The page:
Academic Master



Carlson et al. (1998) examine the response time taken by retail store assistants based on customers’ apparel and whether they are carrying bags. The article “The Effects of Bags & Apparel on Retailers’ Response Time” bases its hypothesis on the aspect of stigmatization and profiling. Thus, the hypothesis points out that the response time of clerks in retail stores is dependent on consumers clothing and whether they are carrying a bag. In essence, officially dressed consumers and those carrying shopping bags receive services faster as compared to those without bags or casually dressed. The study is vital since it examines the role played by consumer profiling in service delivery.

The research study employs observation as a means of acquiring the intended information on response time. According to Carlson et al. (1998), the process involved six individuals who acted as potential customers while timing the period it would take before sales clerks offered to assist. The experimenters would visit the selected store on two occasions while dressed in official and casual attire and in one case having bags. The results found a correlation between consumers smartly dressed or with bags and a quicker response from the sales clerks. In essence, dressing or carrying bags implies to the ability of a consumer making a purchase; thus attracting the attention of the sales clerk. Hence, ascertaining the hypothesis of the study as stipulated by Carlson et al. (1998), that response time is affected by bags and apparel.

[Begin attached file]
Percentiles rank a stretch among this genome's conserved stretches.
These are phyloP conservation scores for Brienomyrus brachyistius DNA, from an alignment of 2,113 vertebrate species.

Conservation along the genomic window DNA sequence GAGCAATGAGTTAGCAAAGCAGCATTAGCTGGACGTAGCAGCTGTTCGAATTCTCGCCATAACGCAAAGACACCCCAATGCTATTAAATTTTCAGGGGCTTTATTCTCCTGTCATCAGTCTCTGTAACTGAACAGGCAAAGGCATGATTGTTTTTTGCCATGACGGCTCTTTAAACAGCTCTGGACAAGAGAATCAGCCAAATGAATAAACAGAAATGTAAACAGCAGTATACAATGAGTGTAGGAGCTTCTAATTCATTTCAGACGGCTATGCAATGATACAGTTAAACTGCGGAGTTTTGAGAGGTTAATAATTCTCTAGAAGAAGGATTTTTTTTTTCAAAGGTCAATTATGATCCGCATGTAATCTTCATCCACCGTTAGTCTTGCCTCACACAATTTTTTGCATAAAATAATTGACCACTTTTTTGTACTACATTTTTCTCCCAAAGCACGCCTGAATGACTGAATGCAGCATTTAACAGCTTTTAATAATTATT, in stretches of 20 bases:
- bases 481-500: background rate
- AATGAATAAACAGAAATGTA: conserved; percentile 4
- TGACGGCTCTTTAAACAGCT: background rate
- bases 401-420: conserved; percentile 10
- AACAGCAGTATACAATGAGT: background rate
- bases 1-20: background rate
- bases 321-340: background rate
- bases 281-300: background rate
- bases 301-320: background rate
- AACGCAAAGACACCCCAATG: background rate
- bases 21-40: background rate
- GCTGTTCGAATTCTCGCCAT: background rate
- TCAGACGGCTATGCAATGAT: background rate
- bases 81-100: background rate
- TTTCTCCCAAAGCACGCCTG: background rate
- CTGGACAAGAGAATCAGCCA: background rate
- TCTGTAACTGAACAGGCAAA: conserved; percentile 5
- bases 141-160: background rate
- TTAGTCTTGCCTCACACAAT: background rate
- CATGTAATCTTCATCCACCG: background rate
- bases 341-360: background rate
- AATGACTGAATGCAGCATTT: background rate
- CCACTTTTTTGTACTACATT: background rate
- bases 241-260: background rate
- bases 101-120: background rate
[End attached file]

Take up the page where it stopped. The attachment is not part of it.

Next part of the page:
The results of the research study add upon the numerous experiments on factors that influence the response time of sales clerks in the store. Moreover, it contributes to understating how various circumstances affect perception. Thereby, the awareness of existing stereotype would assist both consumers and retailers in ensuring the provision of quality services.


Carlson L., Dalton A., Glass B., Robinson M., Stackhouse M., Bassman J., (1998). The Effects of Bags & Apparel on Retailers’ Response Time. PSI CHI Journal of Undergraduate Research 3(3). 127-130.



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